Enhancing Mobilization of Own Source Revenue In Nairobi City County: Issues & Opportunities

IEA Kenya

Enhancing Mobilization of Own Source Revenue In Nairobi City County: Issues & Opportunities    File Size: 0 kB Downloads: 157
Post Date:
01 August 2017

This paper seeks to understand the challenges and opportunities of enhancing local revenue mobilization in Nairobi City County. It notes that local revenue is an important revenue source for the County given its expanding budgetary and service delivery needs. Furthermore, Nairobi County has little influence on the revenue it receives as transfers from the national government and that in cases of delays, local revenue is always a good fall back. Besides, local revenue is critical in fostering accountability and fiscal discipline in the county.


How Kenya is Failing to Create Decent Jobs

Africa Research Institute and IEA Kenya

How Kenya is Failing to Create Decent Jobs    File Size: 0 kB Downloads: 103
Post Date:
07 July 2017

In 2011, an African Development Bank report categorised one-third of Africa’s population – about 313 million people – as “middle class”.1 The term was controversially applied to those earning between US$2 and US$20 a day. The growth of a middle class in Africa has been widely celebrated in reports by international consultancies and investment banks eager to stimulate investment – and fees. A burgeoning middle class should boost tax revenues and consumer demand. It is generally considered to be good for political accountability and democracy, and a catalyst for social development, job creation, innovation and poverty reduction.

This narrative is problematic for many reasons. Middle classes are heterogeneous: their characteristics vary country by country. Most reports celebrating Africa’s rapidly growing middle class assign membership on the basis of income. But middle class and middle income are not synonymous and should not be conflated. “Class” is a socio-economic concept typically defined by many more indicators than income alone. Indeed, in contemporary Africa it is questionable whether Marxist-Weberian definitions of “class” fashioned in the West have any relevance at all.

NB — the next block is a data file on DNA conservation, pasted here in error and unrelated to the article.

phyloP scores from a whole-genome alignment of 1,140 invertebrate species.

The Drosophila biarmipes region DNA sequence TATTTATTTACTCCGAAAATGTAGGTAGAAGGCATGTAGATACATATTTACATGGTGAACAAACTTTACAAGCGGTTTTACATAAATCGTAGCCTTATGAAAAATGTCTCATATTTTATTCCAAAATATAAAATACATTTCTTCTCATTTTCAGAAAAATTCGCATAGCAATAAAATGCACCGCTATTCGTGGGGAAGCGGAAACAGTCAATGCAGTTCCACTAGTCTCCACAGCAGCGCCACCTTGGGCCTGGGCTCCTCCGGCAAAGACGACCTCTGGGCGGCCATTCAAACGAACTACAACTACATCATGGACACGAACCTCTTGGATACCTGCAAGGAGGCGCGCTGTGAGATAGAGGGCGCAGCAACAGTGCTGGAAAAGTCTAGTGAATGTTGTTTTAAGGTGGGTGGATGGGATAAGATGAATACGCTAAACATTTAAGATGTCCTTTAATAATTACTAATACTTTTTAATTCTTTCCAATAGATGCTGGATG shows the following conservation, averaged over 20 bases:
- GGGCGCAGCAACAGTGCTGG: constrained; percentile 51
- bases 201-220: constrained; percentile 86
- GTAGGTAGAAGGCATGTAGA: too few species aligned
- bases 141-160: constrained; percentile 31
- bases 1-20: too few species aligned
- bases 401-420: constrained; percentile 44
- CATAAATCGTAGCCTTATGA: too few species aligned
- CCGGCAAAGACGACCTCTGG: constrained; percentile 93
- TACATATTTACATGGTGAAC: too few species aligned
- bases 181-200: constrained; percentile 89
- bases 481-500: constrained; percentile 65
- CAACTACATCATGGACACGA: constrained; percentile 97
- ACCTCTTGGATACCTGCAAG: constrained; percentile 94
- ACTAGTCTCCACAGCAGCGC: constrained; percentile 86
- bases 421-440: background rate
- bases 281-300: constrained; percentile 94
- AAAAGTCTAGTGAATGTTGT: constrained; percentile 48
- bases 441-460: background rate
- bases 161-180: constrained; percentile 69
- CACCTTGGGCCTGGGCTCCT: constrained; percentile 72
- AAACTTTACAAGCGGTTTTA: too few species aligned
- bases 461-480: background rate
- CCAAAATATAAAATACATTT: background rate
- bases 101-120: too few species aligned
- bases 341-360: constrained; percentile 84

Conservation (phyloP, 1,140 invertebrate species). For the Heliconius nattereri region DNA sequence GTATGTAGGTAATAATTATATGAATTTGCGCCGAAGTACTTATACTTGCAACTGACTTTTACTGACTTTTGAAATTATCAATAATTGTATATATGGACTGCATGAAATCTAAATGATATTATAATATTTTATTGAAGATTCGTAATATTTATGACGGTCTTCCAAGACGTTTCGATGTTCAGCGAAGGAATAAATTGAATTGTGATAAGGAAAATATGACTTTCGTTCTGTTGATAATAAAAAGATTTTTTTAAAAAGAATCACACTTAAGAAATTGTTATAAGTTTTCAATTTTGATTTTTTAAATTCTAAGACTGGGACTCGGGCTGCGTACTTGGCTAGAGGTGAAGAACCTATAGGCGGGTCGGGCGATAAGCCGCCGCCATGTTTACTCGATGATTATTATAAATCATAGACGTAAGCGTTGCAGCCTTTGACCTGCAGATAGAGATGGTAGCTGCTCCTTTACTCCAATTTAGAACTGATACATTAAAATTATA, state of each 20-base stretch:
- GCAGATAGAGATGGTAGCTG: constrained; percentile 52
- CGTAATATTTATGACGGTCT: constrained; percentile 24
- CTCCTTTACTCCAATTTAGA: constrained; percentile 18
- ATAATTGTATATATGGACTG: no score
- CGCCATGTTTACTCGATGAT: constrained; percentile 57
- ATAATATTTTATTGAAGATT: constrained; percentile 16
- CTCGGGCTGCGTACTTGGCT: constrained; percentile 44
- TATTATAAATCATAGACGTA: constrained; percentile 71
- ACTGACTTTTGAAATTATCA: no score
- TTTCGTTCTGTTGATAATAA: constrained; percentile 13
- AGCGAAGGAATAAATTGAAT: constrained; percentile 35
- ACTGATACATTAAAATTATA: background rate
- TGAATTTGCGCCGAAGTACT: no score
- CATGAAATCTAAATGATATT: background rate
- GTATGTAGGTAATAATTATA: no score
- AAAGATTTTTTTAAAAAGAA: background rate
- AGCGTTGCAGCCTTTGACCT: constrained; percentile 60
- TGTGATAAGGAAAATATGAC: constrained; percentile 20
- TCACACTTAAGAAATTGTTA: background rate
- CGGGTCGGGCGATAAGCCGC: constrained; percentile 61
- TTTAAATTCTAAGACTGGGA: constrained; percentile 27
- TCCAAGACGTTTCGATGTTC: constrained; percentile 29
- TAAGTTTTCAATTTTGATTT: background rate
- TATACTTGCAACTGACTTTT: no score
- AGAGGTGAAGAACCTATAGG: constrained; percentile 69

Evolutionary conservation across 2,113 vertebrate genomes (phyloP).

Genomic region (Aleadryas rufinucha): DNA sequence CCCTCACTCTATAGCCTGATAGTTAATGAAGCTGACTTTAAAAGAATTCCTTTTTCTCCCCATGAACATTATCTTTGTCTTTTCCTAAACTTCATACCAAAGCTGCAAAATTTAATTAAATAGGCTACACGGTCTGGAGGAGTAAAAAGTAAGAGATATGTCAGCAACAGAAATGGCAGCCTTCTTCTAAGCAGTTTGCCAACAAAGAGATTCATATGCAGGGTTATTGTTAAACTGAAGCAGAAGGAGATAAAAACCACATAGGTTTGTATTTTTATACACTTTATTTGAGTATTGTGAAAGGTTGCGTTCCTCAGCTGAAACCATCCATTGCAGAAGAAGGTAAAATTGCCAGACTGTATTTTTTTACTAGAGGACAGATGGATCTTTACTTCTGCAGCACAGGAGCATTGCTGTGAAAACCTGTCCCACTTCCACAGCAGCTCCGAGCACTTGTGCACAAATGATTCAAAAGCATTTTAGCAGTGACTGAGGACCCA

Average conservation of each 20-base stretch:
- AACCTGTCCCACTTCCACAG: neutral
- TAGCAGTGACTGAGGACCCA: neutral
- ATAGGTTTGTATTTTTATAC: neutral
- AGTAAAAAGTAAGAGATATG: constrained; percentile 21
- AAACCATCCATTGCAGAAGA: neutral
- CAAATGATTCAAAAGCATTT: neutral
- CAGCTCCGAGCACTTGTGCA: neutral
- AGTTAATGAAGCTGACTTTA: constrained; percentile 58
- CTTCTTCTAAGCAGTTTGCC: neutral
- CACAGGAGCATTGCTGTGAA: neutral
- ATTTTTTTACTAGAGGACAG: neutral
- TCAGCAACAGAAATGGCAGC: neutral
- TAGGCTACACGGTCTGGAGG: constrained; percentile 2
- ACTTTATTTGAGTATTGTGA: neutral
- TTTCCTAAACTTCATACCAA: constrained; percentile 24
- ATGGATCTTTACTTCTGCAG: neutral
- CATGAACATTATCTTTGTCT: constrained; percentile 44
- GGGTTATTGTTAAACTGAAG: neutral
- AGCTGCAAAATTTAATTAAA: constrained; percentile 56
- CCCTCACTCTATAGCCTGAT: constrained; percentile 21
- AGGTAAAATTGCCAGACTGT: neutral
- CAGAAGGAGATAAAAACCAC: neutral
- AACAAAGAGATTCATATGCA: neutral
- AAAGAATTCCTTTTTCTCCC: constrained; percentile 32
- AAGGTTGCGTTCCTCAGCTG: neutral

Policy Debate On 5 Socio- Economic Issues In Kenya: Election 2017

IEA Kenya

Policy Debate On 5 Socio- Economic Issues In Kenya: Election 2017    File Size: 1,481 kB Downloads: 372
Post Date:
28 June 2017

This document is a compilation of five socio-economic issues affecting Kenya including; Education, Employment, Housing, Health, Water and Sanitation. The document delved into the effects these issues have on women, youth and persons with disability with the aim of empowering them to effectively participate and inform policy and issue oriented discourse during and beyond the forthcoming elections.

 

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Recent Posts

ARE PRIVATE SUSTAINABILITY STANDARDS OBSTACLES TO, OR ENABLERS OF, SME PARTICIPATION IN VALUE CHAINS?.

Informing the approach of multilateral development banks to use of country systems.

Enhancing Mobilization of Own Source Revenue In Nairobi City County: Issues & Opportunities.

How Kenya is Failing to Create Decent Jobs.

Policy Debate On 5 Socio- Economic Issues In Kenya: Election 2017.